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Your baby and immunisation

Your baby and immunisation – Live Great – Great Eastern Life

Infants and children face many potential dangers from various infectious diseases in the first few years of their lives. One of the major contributing factors to improvement in child health is the availability of vaccines. All parents want the best for their children. Children who fall sick often miss out on learning opportunities and playtime and can affect their overall growth and development.

Here is a list of common vaccines that are available in Singapore for children:
BCG (Bacillus Calmette-Guérin)
Disease(s) it prevents: It is a vaccine against tuberculosis that is prepared from a strain of the attenuated (weakened) live bovine tuberculosis bacillus that has lost its virulence in humans.

Number of doses: 1

When it should be given and comments: Soon after birth, usually before baby is discharged from hospital.

Single dose needed.

HBV (Hepatitis B Vaccine)
Disease(s) it prevents: Hepatitis B virus is transmitted through contact with blood and other body fluids of an infected person. Newborn can be infected if the mother is a Hepatitis B carrier. Rates of new infection and acute disease are highest among adults, but chronic infection is more likely to occur in persons infected as infants or young children.

Chronically infected persons are at increased lifetime risk for liver hardening (cirrhosis) and liver cancer and also serve as the main reservoir for continued HBV transmission.  Hence Hepatitis B vaccination remains a very effective way in preventing liver cirrhosis and cancer.

Number of doses: 3

When it should be given and comments: First dose is usually given soon after birth, before baby is discharged from hospital.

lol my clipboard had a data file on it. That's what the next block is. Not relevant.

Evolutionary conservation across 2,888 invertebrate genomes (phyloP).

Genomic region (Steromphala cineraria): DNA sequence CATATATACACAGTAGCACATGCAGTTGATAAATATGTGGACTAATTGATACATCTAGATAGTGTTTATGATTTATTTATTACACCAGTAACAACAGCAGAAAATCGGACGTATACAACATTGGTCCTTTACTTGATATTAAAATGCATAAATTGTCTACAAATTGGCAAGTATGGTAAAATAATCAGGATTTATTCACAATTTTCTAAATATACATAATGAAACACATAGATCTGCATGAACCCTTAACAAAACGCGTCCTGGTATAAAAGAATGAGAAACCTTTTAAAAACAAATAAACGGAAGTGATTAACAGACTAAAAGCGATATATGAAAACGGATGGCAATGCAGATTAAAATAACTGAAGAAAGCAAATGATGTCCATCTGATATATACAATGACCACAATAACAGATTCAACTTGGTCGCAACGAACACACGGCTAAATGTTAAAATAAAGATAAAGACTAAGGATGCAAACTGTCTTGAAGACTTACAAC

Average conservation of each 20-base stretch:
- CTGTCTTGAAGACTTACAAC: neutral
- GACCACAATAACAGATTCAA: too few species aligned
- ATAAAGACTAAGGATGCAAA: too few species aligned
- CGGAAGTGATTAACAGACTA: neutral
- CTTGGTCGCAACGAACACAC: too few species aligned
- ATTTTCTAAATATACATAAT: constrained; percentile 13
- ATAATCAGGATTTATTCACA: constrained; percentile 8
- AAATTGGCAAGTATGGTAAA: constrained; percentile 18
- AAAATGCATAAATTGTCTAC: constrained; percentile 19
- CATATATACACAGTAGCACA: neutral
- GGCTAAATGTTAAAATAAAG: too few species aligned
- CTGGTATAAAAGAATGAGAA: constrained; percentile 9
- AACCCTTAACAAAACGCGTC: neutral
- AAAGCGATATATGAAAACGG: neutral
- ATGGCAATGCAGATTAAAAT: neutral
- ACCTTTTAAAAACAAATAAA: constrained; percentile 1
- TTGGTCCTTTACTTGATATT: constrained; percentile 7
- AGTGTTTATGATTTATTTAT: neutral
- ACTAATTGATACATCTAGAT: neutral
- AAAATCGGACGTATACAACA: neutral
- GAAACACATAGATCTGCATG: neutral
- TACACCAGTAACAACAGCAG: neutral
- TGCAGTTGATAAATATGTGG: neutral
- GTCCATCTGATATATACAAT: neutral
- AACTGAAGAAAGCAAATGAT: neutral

2nd and 3rd doses can be given as part of the combination vaccine (6-in-1, see below).

For baby born to a mother who is a Hepatitis carrier, the 2nd dose should be given at 1 month old and the 3rd dose can be given as a combination vaccine (6-in-1) at 6-month-old.

Re-vaccination may be necessary if blood test done between 9-12 months old does not show adequate antibody level in the baby.

DTPa-IPV/HiB/HBV (Diphtheria, Tetanus, Pertussis, Poliomyelitis, Haemophilus influenza Type B and Hepatitis B, also known as 6-in-1)
Disease(s) it prevents: All these infections are potentially life-threatening.

Diphtheria: It affects the throat and is spread by respiratory droplets. It is often complicated by toxic damage to the heart and peripheral nerves. It is fatal in 5-10% of the patients, even if properly treated.

Tetanus: It is caused by the neurotoxin produced by the bacteria that grow in dirty wounds. This results in muscle spasms, especially of the jaw, causing difficulty in breathing. Generalized seizures may follow with death eventually ensues.

Pertussis (Whooping Cough): It is a disease of the respiratory tract. The baby will have coughing spells that may last for 4-8 weeks and may end up in death.

Poliomyelitis: It is caused by poliovirus via the faecal-oral route. Children get the infection when they ingest contaminated food or drink. Poor environmental hygiene is a risk factor. The virus attacks the nerves, resulting in a crippling condition.

Haemophilus influenza type B: It is spread by respiratory droplets and causes severe pneumonia, meningitis, ear infection and other serious infections.  It is most common in children under 5 years old.